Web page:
Seven-in-ten U.S. adults say it is it likely that their own phone calls and emails are being monitored by the government.
Much of the focus has been on government surveillance, though there are also significant concerns about how businesses use data.
Pew Research Center has been studying various dimensions of the issue. Here are some key findings from our public opinion surveys.
54% of Americans say it would be difficult to find the tools and strategies that would enhance their privacy online and when using cellphones, according to a Pew Research Center report.
The public's muted response on possible government monitoring of their online behavior differs from that of investigative journalists, whose work makes them potential targets for monitoring.
While the U.S. continues to address the international fallout from the National Security Agency revelations, a new report from the Administrative Office of U.S. Courts reveals a different kind of wiretapping: a list of where federal and state judges have authorized law enforcement to listen to phone communications as part of criminal investigations throughout 2013.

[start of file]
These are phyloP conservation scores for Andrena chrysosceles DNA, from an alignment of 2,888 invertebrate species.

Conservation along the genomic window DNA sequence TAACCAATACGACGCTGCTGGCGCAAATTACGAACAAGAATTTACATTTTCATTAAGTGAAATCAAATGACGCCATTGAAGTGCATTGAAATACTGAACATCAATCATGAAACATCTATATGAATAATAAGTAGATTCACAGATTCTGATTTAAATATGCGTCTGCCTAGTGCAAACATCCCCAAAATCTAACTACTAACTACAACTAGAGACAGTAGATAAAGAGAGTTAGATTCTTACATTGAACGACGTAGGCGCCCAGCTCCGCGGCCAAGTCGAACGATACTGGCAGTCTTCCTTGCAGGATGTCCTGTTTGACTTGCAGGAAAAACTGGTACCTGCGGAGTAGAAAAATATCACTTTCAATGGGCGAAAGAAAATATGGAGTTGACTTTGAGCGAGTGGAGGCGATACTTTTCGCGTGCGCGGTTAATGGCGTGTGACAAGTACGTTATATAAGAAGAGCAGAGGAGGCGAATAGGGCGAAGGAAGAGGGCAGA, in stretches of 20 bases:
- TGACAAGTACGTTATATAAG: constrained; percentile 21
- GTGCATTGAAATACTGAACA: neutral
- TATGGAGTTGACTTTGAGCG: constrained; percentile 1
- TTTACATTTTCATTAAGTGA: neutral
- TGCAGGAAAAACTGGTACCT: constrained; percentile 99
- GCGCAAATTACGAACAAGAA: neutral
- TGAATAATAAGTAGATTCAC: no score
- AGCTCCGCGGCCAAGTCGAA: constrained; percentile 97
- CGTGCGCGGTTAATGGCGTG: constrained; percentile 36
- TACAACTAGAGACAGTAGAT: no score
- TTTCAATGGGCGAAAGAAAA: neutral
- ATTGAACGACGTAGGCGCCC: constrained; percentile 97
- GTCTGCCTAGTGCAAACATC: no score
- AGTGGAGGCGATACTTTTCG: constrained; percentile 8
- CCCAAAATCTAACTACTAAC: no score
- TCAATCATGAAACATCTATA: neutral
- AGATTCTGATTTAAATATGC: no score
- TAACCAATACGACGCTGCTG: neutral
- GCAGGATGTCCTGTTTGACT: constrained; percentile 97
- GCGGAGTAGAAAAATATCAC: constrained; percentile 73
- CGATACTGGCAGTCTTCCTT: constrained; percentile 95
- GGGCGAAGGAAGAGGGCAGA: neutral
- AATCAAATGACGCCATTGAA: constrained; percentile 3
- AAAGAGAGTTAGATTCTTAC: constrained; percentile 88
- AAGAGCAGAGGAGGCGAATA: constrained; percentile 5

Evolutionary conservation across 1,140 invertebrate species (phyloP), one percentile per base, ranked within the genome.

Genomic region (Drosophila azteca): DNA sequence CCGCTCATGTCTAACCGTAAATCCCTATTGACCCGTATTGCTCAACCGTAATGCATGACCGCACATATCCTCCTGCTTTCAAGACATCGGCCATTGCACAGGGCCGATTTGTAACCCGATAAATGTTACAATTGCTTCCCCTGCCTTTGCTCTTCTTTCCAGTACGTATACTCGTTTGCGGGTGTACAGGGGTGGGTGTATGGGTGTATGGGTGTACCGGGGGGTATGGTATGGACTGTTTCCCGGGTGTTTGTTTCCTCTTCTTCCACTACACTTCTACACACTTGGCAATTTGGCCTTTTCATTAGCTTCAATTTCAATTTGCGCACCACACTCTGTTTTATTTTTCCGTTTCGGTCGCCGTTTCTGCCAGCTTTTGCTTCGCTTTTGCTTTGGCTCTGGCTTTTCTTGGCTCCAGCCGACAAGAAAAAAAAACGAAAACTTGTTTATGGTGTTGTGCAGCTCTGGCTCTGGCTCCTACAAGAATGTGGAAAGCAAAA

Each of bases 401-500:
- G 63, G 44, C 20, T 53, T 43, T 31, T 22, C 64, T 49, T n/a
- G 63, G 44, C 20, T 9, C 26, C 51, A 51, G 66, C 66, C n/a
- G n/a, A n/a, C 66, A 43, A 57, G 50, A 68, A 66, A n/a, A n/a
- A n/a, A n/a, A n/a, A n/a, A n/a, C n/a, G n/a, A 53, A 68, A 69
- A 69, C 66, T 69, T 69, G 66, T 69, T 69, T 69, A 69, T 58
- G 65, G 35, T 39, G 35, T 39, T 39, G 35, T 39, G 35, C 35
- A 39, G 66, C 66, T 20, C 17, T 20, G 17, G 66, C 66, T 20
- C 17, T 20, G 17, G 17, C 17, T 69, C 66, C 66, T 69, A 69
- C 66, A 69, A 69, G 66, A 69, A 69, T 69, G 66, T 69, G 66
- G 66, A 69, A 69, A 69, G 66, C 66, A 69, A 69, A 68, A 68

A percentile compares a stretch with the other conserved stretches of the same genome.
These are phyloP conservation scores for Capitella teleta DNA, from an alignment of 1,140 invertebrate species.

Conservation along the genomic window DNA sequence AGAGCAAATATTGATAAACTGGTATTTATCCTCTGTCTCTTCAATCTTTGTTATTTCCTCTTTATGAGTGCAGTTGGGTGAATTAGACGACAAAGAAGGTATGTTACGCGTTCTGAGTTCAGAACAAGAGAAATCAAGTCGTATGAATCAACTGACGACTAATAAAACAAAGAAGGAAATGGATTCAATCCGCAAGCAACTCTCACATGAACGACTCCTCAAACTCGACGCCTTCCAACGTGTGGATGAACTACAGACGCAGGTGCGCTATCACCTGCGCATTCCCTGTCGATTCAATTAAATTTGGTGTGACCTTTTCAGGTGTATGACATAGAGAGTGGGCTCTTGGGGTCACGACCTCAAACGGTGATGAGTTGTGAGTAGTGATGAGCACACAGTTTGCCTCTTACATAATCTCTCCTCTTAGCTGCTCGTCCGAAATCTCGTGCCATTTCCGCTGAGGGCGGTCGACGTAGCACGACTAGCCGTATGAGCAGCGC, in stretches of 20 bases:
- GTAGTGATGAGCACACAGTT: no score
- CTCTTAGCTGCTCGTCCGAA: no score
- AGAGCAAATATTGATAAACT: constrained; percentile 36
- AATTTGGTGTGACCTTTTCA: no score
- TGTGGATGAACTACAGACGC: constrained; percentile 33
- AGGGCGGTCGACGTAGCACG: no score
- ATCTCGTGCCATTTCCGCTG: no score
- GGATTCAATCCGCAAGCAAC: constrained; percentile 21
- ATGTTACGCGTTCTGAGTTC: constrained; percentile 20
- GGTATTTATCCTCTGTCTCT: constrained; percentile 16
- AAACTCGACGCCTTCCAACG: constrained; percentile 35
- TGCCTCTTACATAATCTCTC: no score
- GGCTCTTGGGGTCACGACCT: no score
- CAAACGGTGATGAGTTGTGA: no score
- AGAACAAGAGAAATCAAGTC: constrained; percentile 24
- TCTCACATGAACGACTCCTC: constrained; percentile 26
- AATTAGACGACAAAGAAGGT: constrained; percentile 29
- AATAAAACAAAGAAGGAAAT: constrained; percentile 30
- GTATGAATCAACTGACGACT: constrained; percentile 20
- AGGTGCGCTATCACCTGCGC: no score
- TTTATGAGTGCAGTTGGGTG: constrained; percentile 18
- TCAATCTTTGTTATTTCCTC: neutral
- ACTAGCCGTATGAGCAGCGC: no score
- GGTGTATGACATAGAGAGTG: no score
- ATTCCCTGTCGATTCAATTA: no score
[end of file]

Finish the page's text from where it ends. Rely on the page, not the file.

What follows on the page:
Fully 54% of mobile application users have avoided certain apps and 30% have uninstalled an app due to concerns about the way personal information is shared or collected by the app.
A survey of internet leaders and analysts finds they expect the phone to become a primary device for online access, artificial and virtual reality to become more embedded in everyday life, and the architecture of the internet itself to improve. But they disagree about whether this will lead to more social tolerance or better home lives.